University campuses should be places conducive to democratic discussion, not blatant attack campaigns.
The recent campaign urging students to optout of paying a student fee supporting Carleton University’s OPIRG chapter sets a scary precedent on university campuses.
The campus Love of Liberty group started a Facebook campaign called “Get a Beer on OPIRG,” encouraging students to spend the $6.84 that could go to OPIRG-Carleton on school supplies or drinks.
“OPIRG collects money off of 100 per cent of students to pay for the political dreams of one per cent of Carleton students,” states the Facebook page.
Not only is this information wrong — last year 68 full-time and five part-time students chose to optout of the fee — it provides little information on what the OPIRG-Carleton chapter actually does.
It’s a shame that they’re exercising their right to freedom of speech by unfairly smearing an organization that they disagree with.
Campuses are political places — this is a positive thing. While OPIRG chapters may advocate for given political issues, such as Israel Apartheid week and Idle No More, they have every right to do so.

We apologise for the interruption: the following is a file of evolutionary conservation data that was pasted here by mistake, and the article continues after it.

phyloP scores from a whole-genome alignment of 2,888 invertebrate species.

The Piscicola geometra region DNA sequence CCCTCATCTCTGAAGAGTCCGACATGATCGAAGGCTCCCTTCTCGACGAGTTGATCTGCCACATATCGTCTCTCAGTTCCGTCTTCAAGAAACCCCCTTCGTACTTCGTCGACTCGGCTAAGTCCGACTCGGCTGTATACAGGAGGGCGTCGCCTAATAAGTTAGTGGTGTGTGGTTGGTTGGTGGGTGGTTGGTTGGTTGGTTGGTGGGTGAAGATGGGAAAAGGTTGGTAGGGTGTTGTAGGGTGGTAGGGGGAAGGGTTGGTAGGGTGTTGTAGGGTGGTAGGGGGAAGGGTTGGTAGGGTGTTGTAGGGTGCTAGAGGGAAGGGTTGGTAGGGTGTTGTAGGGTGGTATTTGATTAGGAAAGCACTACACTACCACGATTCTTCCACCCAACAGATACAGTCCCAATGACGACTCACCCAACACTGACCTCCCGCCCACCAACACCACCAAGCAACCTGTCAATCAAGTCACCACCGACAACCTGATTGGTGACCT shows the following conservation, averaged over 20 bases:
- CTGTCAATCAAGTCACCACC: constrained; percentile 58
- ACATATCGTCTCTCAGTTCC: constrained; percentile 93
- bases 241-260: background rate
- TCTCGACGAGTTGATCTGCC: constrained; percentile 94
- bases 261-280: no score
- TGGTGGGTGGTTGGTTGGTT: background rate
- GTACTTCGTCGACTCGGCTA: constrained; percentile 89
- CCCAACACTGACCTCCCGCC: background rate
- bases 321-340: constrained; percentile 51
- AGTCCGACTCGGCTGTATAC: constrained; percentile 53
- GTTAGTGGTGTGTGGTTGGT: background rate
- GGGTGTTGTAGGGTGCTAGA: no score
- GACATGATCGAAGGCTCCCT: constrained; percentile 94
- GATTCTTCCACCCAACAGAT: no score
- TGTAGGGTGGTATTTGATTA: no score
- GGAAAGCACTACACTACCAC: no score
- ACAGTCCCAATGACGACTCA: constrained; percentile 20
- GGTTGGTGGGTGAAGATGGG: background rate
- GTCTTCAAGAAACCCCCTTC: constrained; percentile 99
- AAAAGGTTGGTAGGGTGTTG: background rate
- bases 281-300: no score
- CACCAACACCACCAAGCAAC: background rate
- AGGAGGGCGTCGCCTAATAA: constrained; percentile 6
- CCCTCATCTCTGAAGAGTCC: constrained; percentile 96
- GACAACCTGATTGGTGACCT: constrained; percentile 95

A democratic and open campus environment should foster a variety of political views that can be expressed and cultivated. If anything, discussion should be encouraged among opposing political groups — not explicit political bashing.
The beauty of opt-outable fees is that students can choose for themselves whether or not they want to support a group of a political nature. It’s up to students to educate themselves on the issues that they want to invest in.
While the Love of Liberty group’s campaign may carry one message, students shouldn’t blindly accept it at face value — they should find out for themselves what projects the Carleton chapter of OPIRG really does and encourage a larger political conversation on campus about the issues at hand.
Joanna is the Editorials Editor at the Journal.
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